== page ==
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Steven Croft

9 / 12

After the sky fell on the City, swelling its canyons,
the talus slopes of smoke and carnage, the names
of missing spoken as pleas into camcorders that
swish pan to passing sirens, in the quiet towns
and muted cities, tv screens blink images
against our staring eyes.

At Fort Stewart we clean weapons and watch CNN,
fingertip smell of gun oil as hand reaches up,
rubbing chin in thought, looking into this widescreen
scry glass, any news of who did this to the staggering
city predicting our future.

"100 percent accountability" releasing us, I pass
the parade field, sunset making a shadow over
ground where a grove of crape myrtles, each named
for a soldier, will soon grow, knowing safety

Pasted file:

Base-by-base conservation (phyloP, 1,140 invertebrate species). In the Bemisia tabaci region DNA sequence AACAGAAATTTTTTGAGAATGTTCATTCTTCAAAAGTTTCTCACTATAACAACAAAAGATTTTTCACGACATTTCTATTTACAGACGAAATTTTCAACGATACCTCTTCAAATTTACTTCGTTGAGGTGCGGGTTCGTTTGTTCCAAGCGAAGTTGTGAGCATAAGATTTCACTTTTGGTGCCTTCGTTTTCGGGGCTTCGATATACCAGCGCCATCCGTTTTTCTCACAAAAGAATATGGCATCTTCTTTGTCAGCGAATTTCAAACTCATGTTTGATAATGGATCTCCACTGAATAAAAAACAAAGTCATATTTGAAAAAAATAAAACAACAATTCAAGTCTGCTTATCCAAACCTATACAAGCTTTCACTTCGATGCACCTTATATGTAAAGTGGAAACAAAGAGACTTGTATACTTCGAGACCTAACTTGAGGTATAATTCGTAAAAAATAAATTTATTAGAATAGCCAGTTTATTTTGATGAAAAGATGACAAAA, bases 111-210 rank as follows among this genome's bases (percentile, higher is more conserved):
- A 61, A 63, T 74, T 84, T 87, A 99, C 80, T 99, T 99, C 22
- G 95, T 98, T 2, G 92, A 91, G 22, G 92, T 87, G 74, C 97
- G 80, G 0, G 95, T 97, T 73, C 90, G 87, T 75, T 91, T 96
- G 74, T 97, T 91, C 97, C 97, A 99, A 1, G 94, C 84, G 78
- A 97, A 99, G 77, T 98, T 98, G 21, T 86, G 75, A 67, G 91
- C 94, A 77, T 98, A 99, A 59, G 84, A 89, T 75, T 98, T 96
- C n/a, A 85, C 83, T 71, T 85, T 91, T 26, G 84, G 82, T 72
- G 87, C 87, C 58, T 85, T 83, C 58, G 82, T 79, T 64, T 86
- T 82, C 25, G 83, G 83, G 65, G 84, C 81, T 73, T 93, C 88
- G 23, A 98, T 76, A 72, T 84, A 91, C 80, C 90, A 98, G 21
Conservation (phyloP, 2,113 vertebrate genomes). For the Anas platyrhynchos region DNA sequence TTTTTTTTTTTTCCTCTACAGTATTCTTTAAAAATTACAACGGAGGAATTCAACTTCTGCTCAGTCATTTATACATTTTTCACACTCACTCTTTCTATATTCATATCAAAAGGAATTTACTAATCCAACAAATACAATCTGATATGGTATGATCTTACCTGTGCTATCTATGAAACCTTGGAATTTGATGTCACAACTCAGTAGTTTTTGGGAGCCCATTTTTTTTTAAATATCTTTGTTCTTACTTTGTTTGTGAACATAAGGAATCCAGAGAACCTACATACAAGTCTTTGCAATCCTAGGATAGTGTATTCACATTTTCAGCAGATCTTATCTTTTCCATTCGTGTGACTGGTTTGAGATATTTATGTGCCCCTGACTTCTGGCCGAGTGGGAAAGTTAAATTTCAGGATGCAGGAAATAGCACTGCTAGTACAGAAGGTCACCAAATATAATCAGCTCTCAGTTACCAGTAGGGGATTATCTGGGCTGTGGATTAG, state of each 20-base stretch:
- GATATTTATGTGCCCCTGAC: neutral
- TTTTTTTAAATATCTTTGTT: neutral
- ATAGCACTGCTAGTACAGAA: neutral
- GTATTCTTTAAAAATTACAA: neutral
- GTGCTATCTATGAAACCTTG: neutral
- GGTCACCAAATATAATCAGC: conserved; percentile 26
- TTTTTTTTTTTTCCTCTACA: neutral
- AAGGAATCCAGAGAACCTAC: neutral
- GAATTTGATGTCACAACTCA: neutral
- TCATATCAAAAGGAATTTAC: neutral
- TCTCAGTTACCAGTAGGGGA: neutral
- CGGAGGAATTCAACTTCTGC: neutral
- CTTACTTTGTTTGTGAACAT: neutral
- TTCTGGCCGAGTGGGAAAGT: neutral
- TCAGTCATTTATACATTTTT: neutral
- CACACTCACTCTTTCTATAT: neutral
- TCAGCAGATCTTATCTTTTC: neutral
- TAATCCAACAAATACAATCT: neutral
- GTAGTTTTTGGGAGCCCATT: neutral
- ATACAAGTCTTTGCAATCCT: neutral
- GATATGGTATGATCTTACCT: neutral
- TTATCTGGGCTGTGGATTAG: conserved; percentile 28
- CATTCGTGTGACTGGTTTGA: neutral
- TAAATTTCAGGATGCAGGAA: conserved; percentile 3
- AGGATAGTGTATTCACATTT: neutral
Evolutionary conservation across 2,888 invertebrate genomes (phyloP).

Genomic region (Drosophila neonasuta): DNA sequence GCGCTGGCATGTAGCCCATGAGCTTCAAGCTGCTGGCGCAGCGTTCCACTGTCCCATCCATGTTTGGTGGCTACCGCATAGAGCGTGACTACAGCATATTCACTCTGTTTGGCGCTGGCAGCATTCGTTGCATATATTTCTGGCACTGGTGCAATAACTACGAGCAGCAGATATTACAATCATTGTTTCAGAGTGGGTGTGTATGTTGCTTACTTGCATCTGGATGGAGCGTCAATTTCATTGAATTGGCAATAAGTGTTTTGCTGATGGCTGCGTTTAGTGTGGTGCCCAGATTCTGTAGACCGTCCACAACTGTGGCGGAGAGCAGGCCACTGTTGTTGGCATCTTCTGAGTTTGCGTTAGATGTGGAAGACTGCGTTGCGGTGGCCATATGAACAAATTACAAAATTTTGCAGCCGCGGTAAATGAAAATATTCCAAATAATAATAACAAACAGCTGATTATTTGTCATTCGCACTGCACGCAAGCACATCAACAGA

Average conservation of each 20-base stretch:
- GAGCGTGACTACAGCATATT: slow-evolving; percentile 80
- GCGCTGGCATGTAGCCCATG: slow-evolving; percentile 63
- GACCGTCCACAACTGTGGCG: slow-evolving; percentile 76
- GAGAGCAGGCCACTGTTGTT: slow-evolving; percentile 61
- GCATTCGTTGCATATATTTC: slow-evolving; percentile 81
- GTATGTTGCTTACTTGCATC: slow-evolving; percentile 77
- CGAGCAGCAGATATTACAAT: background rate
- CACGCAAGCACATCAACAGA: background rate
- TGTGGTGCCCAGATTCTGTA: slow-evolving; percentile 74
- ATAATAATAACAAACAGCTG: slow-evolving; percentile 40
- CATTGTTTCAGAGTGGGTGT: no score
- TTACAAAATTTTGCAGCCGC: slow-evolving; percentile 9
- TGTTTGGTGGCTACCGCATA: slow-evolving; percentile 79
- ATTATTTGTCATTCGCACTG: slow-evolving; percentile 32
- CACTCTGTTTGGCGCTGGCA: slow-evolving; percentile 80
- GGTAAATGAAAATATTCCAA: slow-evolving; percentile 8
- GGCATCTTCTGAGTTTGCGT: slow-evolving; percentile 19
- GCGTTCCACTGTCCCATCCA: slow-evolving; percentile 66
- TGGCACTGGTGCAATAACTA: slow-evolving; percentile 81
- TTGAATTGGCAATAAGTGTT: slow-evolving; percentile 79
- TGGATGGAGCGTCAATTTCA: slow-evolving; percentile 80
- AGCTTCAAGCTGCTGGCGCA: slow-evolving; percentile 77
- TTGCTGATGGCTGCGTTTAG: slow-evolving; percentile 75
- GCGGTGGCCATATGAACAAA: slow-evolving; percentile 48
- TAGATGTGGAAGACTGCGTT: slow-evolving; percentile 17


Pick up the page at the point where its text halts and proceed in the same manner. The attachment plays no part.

can be counted, the months of it limited by news
we will receive, that it's finite like grains in a bullet.

Across the world, a desert moon none of us has seen
yet rises over Sadr City....Now, years and all of our
deaths later, I can look up, see it, feel it, its beauty
wounded nightly by an observance of mortar shells.


An Army veteran, Steven Croft lives on a barrier island off the coast of Georgia. He is the author of New World Poems (Alien Buddha Press, 2020).  His poems have appeared in Willawaw Journal, Canary, The New Verse News, The Dead Mule, Live Nude Poems, Quaci Press Magazine, Anti-Heroin Chic, Ariel Chart, and other places, and have been nominated for the Pushcart Prize and Best of the Net. 

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